In the first part of this article, Chris Peters, chief design manager, looked at how some fire specifications are being changed to save money. Here, Chris looks at another cost-saving measure with a potential impact on fire safety.
In my earlier article, I looked at the perfectly-understandable pressures on our bottom lines.
COVID-19 has had an enormous impact on turnover and profitability. It’s no longer business as usual, but doing business in a new normal.
That means reassessing everything we do. That includes the resilience of our supply chains, to the systems and processes we have to fabricate, supply and install our systems.
Partly, that’s to ensure that we comply with all new safety regulations. But it’s partly also about looking at every aspect of cost and deciding if something could be achieved more cost-effectively.
Our emphasis on cost-efficiency is therefore about improving systems and processes. It will never involve compromising the safety and integrity of what we do.
That’s why we have repeatedly raised how some specifiers are reducing fire safety thresholds from 60 minutes to 30 minutes.
While we understand that contractors have the same financial pressures, it’s a change in specification with one objective. To save money.
While there’s nothing wrong with making prudent cost savings, compromising on fire safety can never be a good thing.
What makes it all the more galling is that those compromises are all within fire safety regulations. As Grenfell Tower so graphically demonstrates, fire regulations still contain grey areas.
Because fires in large and complex buildings rarely happen, those grey areas go largely unchallenged. Perhaps Grenfell Tower will yet provide the catalyst for positive change.
But there’s another insidious aspect to cost-cutting in the new normal. It’s another aspect of the fire safety sector that we have repeatedly written about.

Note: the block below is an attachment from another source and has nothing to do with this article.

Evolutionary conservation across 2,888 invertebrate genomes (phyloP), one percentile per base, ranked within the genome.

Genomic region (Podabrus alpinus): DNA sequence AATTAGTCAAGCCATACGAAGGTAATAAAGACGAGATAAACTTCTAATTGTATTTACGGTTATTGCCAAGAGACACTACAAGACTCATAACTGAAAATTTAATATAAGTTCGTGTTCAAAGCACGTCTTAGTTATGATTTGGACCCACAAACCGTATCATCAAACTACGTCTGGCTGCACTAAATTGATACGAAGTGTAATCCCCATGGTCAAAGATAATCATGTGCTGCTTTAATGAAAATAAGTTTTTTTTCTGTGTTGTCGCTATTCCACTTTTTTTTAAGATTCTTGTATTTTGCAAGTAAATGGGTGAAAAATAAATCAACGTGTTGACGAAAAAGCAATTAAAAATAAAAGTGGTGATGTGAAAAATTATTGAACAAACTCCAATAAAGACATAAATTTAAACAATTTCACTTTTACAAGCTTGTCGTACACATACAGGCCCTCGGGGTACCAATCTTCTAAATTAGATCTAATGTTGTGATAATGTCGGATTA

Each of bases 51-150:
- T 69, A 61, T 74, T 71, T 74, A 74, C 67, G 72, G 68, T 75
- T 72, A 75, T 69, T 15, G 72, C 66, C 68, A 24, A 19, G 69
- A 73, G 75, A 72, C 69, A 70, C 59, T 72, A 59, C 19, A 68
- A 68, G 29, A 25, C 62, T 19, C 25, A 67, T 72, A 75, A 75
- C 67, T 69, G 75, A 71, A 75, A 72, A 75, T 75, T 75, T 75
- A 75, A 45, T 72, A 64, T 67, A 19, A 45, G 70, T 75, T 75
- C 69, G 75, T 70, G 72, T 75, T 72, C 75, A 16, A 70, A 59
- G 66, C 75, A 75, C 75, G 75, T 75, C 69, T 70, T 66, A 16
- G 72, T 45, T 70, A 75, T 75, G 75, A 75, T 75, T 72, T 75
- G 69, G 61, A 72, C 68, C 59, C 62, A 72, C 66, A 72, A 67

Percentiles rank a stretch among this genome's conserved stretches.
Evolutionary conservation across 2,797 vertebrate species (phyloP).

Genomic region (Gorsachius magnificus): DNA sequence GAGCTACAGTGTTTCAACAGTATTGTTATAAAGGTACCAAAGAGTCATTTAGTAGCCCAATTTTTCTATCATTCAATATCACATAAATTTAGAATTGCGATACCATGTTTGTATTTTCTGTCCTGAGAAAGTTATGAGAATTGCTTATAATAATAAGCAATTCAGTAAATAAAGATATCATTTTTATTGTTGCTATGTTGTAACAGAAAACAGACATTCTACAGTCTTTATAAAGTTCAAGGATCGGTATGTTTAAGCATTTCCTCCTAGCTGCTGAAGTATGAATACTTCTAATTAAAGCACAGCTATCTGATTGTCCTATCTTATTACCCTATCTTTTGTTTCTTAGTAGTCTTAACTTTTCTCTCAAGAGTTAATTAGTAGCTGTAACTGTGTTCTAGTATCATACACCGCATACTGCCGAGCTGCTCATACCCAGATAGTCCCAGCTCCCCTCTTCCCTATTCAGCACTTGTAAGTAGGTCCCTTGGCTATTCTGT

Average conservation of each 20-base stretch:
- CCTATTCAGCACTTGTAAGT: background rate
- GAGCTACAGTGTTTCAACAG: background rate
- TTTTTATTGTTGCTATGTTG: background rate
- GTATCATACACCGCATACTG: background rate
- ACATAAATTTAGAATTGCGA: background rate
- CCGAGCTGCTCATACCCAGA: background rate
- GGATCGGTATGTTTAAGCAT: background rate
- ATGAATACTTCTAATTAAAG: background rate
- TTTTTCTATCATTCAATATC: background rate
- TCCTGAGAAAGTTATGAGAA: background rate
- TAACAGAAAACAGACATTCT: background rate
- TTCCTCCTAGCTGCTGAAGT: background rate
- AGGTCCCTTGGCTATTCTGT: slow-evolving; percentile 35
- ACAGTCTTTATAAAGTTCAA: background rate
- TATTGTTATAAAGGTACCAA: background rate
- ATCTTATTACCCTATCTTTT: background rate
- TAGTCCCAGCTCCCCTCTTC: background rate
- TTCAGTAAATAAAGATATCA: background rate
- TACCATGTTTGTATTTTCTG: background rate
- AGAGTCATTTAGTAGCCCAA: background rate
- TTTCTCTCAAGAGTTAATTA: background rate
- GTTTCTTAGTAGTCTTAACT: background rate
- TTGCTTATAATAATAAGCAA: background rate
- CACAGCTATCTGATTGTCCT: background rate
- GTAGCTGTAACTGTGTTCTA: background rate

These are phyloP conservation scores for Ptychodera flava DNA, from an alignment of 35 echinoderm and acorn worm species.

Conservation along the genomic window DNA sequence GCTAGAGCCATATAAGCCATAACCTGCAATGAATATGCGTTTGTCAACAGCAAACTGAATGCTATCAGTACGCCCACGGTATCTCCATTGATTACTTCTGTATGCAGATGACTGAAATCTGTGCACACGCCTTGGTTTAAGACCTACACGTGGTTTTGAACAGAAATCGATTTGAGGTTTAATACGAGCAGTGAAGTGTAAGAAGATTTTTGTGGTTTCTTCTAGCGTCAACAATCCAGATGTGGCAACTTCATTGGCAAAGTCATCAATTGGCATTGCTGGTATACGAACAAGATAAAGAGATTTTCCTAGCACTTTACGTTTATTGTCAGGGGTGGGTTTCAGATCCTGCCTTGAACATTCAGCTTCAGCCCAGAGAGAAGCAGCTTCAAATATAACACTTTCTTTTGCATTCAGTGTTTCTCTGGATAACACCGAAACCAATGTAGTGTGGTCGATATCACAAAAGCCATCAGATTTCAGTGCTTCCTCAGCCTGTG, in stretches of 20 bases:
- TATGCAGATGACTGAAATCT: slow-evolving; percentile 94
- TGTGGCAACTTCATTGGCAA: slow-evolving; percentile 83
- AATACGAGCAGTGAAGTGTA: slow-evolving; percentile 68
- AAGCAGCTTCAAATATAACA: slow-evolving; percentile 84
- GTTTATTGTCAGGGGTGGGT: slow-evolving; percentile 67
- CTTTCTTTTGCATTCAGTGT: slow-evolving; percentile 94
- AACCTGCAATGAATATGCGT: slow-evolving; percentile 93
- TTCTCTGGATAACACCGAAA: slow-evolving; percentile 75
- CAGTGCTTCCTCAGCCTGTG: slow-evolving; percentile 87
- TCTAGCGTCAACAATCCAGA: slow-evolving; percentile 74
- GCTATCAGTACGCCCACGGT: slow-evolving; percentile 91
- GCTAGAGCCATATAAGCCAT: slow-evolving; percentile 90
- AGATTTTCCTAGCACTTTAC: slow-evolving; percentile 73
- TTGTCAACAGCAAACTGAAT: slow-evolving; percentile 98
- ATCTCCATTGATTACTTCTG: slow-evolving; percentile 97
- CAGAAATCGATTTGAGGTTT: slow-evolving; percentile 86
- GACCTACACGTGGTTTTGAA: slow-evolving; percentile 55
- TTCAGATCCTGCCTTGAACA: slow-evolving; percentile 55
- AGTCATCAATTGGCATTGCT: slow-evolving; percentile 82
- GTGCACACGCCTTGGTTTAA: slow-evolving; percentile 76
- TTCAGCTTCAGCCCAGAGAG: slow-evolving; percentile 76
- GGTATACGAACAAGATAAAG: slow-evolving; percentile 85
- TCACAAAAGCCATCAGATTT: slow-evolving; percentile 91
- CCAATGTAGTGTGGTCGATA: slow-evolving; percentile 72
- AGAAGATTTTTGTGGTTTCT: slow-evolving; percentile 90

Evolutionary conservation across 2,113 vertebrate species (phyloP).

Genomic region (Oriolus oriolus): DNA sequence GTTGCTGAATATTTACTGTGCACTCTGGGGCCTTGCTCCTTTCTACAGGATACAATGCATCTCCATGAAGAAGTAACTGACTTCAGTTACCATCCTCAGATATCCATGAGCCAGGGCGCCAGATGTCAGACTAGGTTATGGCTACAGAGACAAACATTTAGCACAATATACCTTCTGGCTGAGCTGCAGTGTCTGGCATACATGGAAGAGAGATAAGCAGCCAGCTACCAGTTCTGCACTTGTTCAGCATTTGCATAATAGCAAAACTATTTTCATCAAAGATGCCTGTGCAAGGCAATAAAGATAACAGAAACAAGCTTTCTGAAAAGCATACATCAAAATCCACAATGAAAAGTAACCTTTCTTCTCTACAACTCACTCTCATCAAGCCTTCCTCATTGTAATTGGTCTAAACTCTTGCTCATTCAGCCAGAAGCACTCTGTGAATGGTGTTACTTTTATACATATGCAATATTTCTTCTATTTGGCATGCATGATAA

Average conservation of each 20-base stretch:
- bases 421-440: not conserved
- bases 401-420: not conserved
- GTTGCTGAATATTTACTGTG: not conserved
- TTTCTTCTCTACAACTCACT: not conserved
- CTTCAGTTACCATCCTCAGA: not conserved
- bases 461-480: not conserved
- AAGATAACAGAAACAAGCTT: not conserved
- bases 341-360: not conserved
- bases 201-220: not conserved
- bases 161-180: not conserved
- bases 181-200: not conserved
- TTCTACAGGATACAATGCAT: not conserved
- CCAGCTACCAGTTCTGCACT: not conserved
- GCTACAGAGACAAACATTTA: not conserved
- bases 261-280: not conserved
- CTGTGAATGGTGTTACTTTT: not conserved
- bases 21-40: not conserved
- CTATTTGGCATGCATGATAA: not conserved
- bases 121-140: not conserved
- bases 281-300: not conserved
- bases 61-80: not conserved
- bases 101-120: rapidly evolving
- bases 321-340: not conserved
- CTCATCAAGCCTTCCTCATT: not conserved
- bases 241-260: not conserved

One of our mantras to architects, specifiers and contractors is to recognise the importance of specifying specialist glazing systems as one tested and integrated assembly.
We have been at the forefront of fire testing our assembles to EU, US and Asia Pacific standards, including live bomb testing.
However, some building designers still rely on fire test certifications where the glass and framing systems have been tested independently. Again, it’s done for cost reasons.
In a fire situation the performance of any glazing system relies on compatibility between the glass and its framing system. If one fails, both fail.
On paper, separate glass and framing systems may offer the required level of fire safety. However, only tested compatibility will guarantee absolute system performance.
Advanced glass and glazing systems have become increasingly sophisticated in recent years. They’ve had to evolve to meet the more complex specifications required by architects and designers.
But that places much greater emphasis on the integrity of the testing regime. In particular, some testing criteria, such as creating a fixed breakage temperature for the hot layer, are simply an inadequate means of testing the glazed element within its framing system.
Also, some computer models do not have the capability to model room fires that are suddenly flooded with a new source of oxygen. Maybe because of window glass or internal glass screen breakage.
In other words, actual fire testing – rather than assumption – is a far better guarantee of fire safety.
Our testing regime subjects our integrated systems to furnace temperatures of well over 1000˚c. This tests the strength of the glass and the protective level of the framing system.
It therefore tests its overall capability to maintain compartmentation in a fire situation.
This is, after all, the primary function of an integrated glass and framing system. To provide an effective barrier against the passage of fire, heat and toxic gas. Also, by preventing oxygen from reaching the seat of the fire, to inhibit its progress.
The new normal puts pressures on us all, to rethink how we do business and, where we can, make cost reductions.
But those cost savings should never be made at the expense of compromising fire safety.